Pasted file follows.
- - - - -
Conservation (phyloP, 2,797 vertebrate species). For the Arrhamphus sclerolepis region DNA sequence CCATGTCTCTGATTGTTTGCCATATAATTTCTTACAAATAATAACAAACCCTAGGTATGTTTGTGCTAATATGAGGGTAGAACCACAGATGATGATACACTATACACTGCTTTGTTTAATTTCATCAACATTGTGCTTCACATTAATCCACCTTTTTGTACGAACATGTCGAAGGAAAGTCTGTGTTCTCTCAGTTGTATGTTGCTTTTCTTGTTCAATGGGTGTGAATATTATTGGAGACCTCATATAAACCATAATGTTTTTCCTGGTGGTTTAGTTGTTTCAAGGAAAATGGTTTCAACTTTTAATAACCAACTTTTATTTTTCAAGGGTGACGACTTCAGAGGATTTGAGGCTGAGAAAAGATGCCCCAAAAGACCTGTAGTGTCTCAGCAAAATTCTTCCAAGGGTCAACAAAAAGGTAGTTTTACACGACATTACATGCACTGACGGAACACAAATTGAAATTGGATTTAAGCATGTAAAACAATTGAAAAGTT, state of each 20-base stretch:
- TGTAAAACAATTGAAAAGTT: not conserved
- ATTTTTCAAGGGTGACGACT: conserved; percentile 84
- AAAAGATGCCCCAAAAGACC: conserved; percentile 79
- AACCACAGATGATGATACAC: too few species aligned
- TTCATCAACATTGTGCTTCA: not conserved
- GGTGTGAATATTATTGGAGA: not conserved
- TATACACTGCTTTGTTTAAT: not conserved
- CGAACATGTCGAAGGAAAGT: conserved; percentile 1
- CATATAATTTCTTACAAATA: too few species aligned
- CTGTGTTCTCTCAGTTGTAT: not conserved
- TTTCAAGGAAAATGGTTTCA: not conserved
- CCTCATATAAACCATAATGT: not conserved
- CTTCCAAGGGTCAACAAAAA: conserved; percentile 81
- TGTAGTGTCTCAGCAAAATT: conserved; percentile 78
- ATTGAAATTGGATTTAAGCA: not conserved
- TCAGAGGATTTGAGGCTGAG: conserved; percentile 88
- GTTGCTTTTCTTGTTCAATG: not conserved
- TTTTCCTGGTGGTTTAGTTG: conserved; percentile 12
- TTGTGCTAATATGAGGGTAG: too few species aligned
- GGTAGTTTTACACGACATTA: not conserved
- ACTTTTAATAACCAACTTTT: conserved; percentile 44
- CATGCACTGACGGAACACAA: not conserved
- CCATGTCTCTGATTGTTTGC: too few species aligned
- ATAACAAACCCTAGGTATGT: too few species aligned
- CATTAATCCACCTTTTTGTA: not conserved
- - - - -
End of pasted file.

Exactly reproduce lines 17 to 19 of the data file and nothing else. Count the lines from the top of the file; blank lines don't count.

- TCAGAGGATTTGAGGCTGAG: conserved; percentile 88
- GTTGCTTTTCTTGTTCAATG: not conserved
- TTTTCCTGGTGGTTTAGTTG: conserved; percentile 12